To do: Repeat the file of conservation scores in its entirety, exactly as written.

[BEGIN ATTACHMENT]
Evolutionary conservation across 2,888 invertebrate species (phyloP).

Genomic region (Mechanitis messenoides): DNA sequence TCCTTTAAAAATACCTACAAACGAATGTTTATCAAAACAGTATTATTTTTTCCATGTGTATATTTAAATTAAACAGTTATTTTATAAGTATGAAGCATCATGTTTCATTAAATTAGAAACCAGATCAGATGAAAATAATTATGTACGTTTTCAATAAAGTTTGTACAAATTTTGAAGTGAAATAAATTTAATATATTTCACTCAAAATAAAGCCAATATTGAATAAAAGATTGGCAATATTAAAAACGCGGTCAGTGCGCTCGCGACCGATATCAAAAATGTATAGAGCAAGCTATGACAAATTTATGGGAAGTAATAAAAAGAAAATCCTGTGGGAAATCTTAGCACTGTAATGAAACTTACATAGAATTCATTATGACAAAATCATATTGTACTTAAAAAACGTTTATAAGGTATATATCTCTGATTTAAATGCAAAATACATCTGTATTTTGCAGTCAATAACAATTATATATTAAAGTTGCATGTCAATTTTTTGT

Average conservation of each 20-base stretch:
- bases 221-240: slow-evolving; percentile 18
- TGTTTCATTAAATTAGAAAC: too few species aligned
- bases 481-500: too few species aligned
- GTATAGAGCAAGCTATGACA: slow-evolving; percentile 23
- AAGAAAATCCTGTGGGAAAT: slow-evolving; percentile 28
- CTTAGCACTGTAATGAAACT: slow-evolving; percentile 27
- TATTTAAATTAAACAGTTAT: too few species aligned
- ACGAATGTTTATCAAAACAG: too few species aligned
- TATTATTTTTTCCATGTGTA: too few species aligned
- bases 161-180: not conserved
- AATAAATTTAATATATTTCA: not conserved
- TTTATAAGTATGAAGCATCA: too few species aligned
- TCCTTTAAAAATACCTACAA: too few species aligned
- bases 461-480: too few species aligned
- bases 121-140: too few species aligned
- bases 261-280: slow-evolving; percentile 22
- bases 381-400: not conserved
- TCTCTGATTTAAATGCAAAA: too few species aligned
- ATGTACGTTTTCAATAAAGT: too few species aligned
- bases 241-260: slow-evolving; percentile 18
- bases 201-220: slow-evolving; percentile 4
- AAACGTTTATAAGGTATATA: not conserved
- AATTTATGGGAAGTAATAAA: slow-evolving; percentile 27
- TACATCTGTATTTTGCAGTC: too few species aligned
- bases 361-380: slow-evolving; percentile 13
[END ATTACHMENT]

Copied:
Evolutionary conservation across 2,888 invertebrate species (phyloP).

Genomic region (Mechanitis messenoides): DNA sequence TCCTTTAAAAATACCTACAAACGAATGTTTATCAAAACAGTATTATTTTTTCCATGTGTATATTTAAATTAAACAGTTATTTTATAAGTATGAAGCATCATGTTTCATTAAATTAGAAACCAGATCAGATGAAAATAATTATGTACGTTTTCAATAAAGTTTGTACAAATTTTGAAGTGAAATAAATTTAATATATTTCACTCAAAATAAAGCCAATATTGAATAAAAGATTGGCAATATTAAAAACGCGGTCAGTGCGCTCGCGACCGATATCAAAAATGTATAGAGCAAGCTATGACAAATTTATGGGAAGTAATAAAAAGAAAATCCTGTGGGAAATCTTAGCACTGTAATGAAACTTACATAGAATTCATTATGACAAAATCATATTGTACTTAAAAAACGTTTATAAGGTATATATCTCTGATTTAAATGCAAAATACATCTGTATTTTGCAGTCAATAACAATTATATATTAAAGTTGCATGTCAATTTTTTGT

Average conservation of each 20-base stretch:
- bases 221-240: slow-evolving; percentile 18
- TGTTTCATTAAATTAGAAAC: too few species aligned
- bases 481-500: too few species aligned
- GTATAGAGCAAGCTATGACA: slow-evolving; percentile 23
- AAGAAAATCCTGTGGGAAAT: slow-evolving; percentile 28
- CTTAGCACTGTAATGAAACT: slow-evolving; percentile 27
- TATTTAAATTAAACAGTTAT: too few species aligned
- ACGAATGTTTATCAAAACAG: too few species aligned
- TATTATTTTTTCCATGTGTA: too few species aligned
- bases 161-180: not conserved
- AATAAATTTAATATATTTCA: not conserved
- TTTATAAGTATGAAGCATCA: too few species aligned
- TCCTTTAAAAATACCTACAA: too few species aligned
- bases 461-480: too few species aligned
- bases 121-140: too few species aligned
- bases 261-280: slow-evolving; percentile 22
- bases 381-400: not conserved
- TCTCTGATTTAAATGCAAAA: too few species aligned
- ATGTACGTTTTCAATAAAGT: too few species aligned
- bases 241-260: slow-evolving; percentile 18
- bases 201-220: slow-evolving; percentile 4
- AAACGTTTATAAGGTATATA: not conserved
- AATTTATGGGAAGTAATAAA: slow-evolving; percentile 27
- TACATCTGTATTTTGCAGTC: too few species aligned
- bases 361-380: slow-evolving; percentile 13